It has been a week of change for the Santa Barbara County Fire Dept., with three employees stepping into positions of greater responsibility and five new faces making their debut.
At a ceremony held Monday at County Fire Headquarters, County Fire Chief John Scherrei presented new badges to 16-year department veteran Eli Iskow, who was promoted to captain, and 11-year veteran Jason Eitreim, who was promoted to engineer/inspector. Scherrei also welcomed Ingrid Cruz, Jay McAmis, Jason Geneau, Eric Eacker, and Mike Hayes into their new positions with the Fire Dept. and Office of Emergency Services.
Monday was also Capt. Diondray Wiley’s first day as the Fire Dept.’s new public information officer (PIO), taking over for long-time spokesman Capt. Charlie Johnson.
Johnson, who served as the Fire Dept. PIO for the past 20 years, announced his retirement last Friday in a press release on the Fire Dept. newsline. In the press release, Johnson thanked the members of the local media for their support during his nearly two-decade-long stint as PIO.
“I have three families,” Johnson said. “My family at home with my wife and children, my fire family, and my media family.”
Wiley, who served as the master of ceremonies for the promotion ceremony Monday, said he is looking forward to the job, even with the number of responsibilities it requires.
“I know it’s going to be a little overwhelming at first,” Wiley said. “Even though the workload is tremendous, I have a lot of support here at the department.”
Wiley said Johnson had been training him for the past two weeks in preparation for the changeover.
“He’s a really good mentor,” Wiley said. “Charlie set the standard – he built this program from the ground up. I hope I can meet that standard.”
In addition to following the precedent set by Johnson, Wiley said he hopes to use his own personal strengths to do the job as best he can.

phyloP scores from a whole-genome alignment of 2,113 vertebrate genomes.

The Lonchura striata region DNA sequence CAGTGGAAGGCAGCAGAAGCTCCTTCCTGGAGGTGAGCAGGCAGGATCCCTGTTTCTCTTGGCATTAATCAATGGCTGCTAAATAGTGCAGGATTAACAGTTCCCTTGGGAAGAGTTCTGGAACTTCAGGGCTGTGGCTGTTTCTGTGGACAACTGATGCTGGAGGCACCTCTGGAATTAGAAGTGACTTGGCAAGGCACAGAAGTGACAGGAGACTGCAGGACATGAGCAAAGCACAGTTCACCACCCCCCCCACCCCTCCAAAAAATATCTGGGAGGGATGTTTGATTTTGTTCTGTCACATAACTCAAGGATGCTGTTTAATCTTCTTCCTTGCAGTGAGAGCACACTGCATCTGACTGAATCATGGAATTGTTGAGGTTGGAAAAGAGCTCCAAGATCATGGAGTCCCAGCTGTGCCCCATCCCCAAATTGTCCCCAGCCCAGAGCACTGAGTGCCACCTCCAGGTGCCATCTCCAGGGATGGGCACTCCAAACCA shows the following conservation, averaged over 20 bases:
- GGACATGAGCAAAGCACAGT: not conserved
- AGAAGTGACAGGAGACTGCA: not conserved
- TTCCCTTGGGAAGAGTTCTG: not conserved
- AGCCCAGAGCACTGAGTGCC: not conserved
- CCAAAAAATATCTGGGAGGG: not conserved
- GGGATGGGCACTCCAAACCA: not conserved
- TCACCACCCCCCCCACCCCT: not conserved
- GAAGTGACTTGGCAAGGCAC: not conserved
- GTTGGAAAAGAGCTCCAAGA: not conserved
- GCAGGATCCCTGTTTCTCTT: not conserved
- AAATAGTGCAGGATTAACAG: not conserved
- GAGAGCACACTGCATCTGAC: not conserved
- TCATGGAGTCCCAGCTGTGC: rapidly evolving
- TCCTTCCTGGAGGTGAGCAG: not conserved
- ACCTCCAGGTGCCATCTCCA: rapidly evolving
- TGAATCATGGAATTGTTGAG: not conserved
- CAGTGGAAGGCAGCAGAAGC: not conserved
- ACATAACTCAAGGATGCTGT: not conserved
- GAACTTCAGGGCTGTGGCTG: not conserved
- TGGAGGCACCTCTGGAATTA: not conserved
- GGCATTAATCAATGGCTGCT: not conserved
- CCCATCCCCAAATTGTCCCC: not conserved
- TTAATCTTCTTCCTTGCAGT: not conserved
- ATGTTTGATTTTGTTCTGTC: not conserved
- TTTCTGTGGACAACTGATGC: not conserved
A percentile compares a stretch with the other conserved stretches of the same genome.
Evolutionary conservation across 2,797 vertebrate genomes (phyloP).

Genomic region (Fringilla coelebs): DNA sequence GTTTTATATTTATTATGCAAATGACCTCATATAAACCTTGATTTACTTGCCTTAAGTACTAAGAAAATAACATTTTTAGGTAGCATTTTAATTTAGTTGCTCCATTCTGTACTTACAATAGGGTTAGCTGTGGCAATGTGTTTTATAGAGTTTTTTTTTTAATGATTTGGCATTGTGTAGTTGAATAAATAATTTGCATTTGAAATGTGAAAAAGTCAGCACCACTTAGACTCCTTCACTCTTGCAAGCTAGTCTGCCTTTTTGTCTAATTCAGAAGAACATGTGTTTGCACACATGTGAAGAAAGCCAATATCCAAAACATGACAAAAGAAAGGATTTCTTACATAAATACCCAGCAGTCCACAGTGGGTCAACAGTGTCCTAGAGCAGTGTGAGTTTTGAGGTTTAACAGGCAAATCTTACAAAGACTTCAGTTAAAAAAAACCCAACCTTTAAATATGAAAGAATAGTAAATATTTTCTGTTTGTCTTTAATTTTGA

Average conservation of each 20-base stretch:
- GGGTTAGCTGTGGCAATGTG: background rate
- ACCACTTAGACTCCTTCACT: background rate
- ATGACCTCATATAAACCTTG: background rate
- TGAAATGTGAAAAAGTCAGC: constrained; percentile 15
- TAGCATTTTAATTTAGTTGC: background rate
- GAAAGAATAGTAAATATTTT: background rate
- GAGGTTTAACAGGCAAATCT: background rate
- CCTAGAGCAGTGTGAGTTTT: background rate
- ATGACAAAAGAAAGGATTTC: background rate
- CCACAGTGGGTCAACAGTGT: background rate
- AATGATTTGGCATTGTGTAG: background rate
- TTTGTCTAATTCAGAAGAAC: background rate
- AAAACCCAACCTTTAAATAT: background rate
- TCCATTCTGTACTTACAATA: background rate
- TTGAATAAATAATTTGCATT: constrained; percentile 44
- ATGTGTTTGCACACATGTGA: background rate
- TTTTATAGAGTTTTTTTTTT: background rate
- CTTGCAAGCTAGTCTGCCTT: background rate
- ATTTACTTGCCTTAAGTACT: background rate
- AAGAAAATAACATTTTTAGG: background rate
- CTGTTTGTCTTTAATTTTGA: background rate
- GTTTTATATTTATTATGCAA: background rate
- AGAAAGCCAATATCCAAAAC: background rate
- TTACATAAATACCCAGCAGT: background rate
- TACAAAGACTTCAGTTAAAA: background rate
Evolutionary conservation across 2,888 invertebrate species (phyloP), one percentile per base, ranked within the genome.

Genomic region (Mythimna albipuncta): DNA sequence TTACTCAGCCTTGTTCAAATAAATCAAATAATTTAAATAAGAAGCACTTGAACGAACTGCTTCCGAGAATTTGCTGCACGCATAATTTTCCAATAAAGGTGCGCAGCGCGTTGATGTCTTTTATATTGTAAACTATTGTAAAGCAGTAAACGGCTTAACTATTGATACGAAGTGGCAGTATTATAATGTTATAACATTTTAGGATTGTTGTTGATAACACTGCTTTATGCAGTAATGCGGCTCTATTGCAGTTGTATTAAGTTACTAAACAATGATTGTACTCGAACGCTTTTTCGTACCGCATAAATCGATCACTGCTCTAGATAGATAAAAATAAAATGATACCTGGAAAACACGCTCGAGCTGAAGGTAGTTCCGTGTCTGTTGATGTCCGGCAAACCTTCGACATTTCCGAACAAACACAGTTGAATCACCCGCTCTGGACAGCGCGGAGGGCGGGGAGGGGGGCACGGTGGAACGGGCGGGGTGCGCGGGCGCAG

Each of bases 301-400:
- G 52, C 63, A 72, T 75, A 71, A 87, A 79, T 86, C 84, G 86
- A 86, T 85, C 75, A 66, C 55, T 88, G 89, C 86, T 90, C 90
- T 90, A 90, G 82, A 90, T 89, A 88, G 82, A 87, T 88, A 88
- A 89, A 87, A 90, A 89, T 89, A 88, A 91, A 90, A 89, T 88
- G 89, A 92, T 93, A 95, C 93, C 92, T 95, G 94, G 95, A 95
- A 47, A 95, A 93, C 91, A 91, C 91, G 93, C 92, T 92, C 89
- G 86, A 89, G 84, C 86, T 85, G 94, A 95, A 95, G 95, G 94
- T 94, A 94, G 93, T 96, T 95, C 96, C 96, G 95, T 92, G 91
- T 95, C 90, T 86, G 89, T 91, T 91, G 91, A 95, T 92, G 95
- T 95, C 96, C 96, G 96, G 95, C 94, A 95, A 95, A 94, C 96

“I’m really excited about it,” Wiley said. “I want to try to put my own personality into the job.”
Wiley previously worked as the captain of Station 17 at UCSB, which he began last January. He said he enjoyed working on campus, and he said the challenges it presented are much different than those he will face as a PIO.
“It was exciting because there was always something going on,” Wiley said. “It was very enjoyable. I’ll probably make it back there at some point later in my career.”
Scherrei said he thinks Wiley will be fully capable of handling the job on his own once he gains a bit more experience, but he said that until then, the department will be there to help out the new PIO if he needs it.
“He’s going to need a little help, but we’re all there beside him,” Scherrei said. “He’ll be a good PIO. We’re in good hands.”
Iskow, who received the Medal of Valor for a March 1992 rescue, said he is extremely pleased to assume his role as a captain.
“It feels awesome,” Iskow said. “We have the some of the best jobs on the planet, and it’s an honor and a privilege to do any of them.”
Along with the new position comes some anxiety about the duty of having to lead so many people, Iskow said.
“Sure, I’m a little nervous about it,” Iskow said. “If you aren’t nervous, then you don’t appreciate the responsibility.”
Iskow said the training that brought him to this point essentially began 29 years ago when he decided to pursue a career in the fire service.
“I’ve held a lot of different jobs in this department, and I’ve loved every one,” Iskow said. “Every step along the way has been a little better than the one before.”
Eitreim, who has been with the Fire Dept. since Oct. 1993, said the promotion to engineer/inspector is a big step in his career as a firefighter.
“It’s wonderful,” Eitreim said. “It’s an honor to be recognized in front of your peers.”
Eitrem said the promotion is somewhat bittersweet, as he will be leaving the fire crew he has worked with since Aug. 1998. He said he credits much of his success to the help provided by those co-workers.
“They were instrumental in their encouragement and support,” Scherrei said. “I couldn’t have done it without them.”
Due to the amount of time and effort required of those who apply for the higher positions, Scherrei said applicants must be extremely dedicated to pursue the necessary training.
“I’m very grateful that they had the courage to take the exam,” Scherrei said. “It requires about a year of intense study, and it’s very competitive. There’s a lot at stake.”
Scherrei said the promotions are crucial in keeping fire response in the county at top form, and he said both the Fire Dept. and the community benefits.
“I see it as the lifeblood of this department,” Scherrei said. “This is what keeps us going.”